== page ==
I’m back from the comic shop this week and I got two new comics plus a hard cover collection:

  • G-Man: Cape Crisis – 1
  • Ex Machina – 44
  • Eerie Archives Volume 2
  • And now for a review of something I’ve read recently.

  • “George Sprott 1894-1975” by Seth.
  • Seth is one of my favorite cartoonists and I’ve liked almost everything he’s done. So I was excited to see he had this new book coming out. Part of it was serialized in the New York Times magazine but since I’m not a NYT reader I had no idea it was there.

    Nobody embraces the past like Seth does. He likes to examine the past and, at least through his characters, thinks everything was better in the past. This book is the examination of the life of a fictional Canadian small time TV host.

    The story is written in the present but looks back on George Sprott’s last day alive in 1975. From that starting point it also looks back at Sprott’s life from childhood to seminary school to “Arctic Adventurer” to publisher to lecturer to TV show host. It’s a long life and a long journey.

    I’ve read interviews where Seth says his work is all about feeling. I agree with that. His stories are not about plot, character development, or thrills. They are usually about the fleeting feelings one has in life. And our fleeting thoughts about them.

    George Sprott is not a particularly thoughtful man but even he, at age eighty one, wonders who he is and where he came from. What happened to the thirty year old George? He can barely even remember the 20 year old seminary school George. Where did he go? He sure remembers the girl who broke his heart when he was twenty but she doesn’t really exist anymore either. Where does any of the past go? And then George goes right on existing in the present day. Until he doesn’t one day.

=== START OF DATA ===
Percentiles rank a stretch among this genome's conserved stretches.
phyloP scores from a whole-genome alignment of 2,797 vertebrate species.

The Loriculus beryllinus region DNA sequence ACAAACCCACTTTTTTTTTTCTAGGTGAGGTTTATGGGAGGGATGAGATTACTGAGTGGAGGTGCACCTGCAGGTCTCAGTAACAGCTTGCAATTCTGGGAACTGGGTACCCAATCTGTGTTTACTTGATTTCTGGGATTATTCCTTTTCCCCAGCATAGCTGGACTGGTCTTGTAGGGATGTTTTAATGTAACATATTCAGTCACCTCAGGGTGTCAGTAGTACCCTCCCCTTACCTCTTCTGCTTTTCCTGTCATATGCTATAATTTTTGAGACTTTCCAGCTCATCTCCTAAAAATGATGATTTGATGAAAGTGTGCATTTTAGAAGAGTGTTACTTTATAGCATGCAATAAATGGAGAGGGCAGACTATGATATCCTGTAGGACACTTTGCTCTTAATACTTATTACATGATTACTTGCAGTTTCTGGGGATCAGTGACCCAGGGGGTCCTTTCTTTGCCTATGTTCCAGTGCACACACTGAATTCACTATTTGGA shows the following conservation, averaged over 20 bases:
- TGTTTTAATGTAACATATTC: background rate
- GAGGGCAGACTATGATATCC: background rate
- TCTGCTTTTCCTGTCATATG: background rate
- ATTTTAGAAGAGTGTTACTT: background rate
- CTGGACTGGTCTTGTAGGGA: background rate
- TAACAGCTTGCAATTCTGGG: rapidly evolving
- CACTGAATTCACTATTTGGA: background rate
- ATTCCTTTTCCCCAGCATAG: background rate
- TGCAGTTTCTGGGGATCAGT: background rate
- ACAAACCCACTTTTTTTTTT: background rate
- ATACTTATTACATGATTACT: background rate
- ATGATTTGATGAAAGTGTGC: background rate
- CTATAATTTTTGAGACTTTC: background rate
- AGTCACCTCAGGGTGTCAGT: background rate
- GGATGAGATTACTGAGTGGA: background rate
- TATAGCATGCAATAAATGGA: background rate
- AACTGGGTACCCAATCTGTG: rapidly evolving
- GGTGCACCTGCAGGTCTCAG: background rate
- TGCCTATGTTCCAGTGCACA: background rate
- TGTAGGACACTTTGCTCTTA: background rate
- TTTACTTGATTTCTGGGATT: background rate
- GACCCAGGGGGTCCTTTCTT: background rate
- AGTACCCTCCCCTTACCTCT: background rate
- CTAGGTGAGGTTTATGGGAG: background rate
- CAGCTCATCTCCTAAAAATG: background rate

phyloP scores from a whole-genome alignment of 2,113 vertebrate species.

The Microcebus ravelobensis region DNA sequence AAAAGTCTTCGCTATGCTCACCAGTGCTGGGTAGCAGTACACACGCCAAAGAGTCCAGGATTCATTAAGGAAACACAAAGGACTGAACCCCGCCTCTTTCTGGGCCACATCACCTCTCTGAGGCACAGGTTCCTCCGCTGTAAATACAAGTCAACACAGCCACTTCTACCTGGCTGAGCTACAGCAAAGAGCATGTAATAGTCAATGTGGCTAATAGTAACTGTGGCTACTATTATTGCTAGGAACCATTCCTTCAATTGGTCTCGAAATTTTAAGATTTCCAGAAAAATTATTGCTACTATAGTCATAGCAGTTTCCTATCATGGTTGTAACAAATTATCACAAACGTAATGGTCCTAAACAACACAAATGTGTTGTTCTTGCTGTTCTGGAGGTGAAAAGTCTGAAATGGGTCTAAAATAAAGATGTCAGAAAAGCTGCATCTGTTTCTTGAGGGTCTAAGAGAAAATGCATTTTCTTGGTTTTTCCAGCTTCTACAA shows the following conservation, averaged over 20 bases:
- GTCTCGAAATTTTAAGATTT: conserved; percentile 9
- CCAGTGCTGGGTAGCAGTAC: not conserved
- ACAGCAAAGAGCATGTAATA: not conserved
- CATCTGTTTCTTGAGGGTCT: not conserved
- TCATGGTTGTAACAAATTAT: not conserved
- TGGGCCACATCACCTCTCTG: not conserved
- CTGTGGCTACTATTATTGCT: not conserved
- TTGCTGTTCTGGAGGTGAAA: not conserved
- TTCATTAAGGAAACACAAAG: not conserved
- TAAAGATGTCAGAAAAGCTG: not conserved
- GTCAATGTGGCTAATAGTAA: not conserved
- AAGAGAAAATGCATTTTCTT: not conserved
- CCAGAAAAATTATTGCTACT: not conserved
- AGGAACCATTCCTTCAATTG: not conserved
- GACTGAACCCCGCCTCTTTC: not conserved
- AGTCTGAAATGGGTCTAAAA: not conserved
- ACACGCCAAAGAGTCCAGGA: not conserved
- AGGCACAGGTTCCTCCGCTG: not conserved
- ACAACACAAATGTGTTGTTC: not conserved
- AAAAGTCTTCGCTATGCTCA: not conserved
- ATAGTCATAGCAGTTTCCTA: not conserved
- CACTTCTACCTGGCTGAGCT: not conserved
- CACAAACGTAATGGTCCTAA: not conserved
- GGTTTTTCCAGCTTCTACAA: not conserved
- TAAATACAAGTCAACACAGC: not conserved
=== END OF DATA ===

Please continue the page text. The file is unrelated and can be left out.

Seth doesn’t make your ordinary escapist comics. This is also not ordinary in its size. “George Sprott” is an 11×14 inch hardcover. I’m not sure how many pages, it looks like about 100 (just looked on Amazon they say ninety six) but there is plenty to see and read in this book.

    I also like Seth’s artwork a lot. He’s got a simple lined cartoony style that is very effective. He knows how to say something with one line and make it the right line. That’s very hard to do.

    So here was I book that I was excited to get and it didn’t let me down. It’s beautifully presented and made me a bit sad at times. It got me contemplating the nature of the past and time in general. Good stuff. Give it a read.